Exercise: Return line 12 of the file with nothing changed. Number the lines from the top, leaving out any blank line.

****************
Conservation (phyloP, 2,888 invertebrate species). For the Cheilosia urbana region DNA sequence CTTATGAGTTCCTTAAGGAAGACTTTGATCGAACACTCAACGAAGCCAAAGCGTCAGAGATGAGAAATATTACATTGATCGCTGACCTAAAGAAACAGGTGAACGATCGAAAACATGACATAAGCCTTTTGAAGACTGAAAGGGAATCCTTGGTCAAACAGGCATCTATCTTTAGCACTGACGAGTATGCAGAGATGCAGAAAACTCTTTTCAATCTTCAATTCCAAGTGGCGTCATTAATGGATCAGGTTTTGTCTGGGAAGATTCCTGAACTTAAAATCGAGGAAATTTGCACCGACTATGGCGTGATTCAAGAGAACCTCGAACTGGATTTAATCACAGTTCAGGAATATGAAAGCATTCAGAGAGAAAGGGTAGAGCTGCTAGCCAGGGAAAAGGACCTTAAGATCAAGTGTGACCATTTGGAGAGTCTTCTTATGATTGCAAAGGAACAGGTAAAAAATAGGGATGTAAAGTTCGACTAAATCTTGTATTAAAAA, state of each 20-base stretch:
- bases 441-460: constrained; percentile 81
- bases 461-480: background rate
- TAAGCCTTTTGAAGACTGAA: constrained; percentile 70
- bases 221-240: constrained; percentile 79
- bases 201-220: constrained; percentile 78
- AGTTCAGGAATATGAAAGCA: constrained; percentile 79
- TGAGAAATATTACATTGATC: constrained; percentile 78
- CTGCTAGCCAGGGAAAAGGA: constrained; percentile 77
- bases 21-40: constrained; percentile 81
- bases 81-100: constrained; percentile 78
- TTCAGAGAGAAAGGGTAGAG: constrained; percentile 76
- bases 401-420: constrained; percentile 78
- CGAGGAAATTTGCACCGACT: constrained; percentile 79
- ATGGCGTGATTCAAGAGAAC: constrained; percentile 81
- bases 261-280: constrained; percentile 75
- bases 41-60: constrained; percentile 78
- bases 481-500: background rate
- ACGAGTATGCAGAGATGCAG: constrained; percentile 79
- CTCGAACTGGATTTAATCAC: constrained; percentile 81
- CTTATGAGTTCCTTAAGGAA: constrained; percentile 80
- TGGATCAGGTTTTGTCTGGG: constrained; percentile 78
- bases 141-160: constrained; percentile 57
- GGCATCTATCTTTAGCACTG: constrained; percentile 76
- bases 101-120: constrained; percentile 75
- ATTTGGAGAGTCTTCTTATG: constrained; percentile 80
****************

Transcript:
- TTCAGAGAGAAAGGGTAGAG: constrained; percentile 76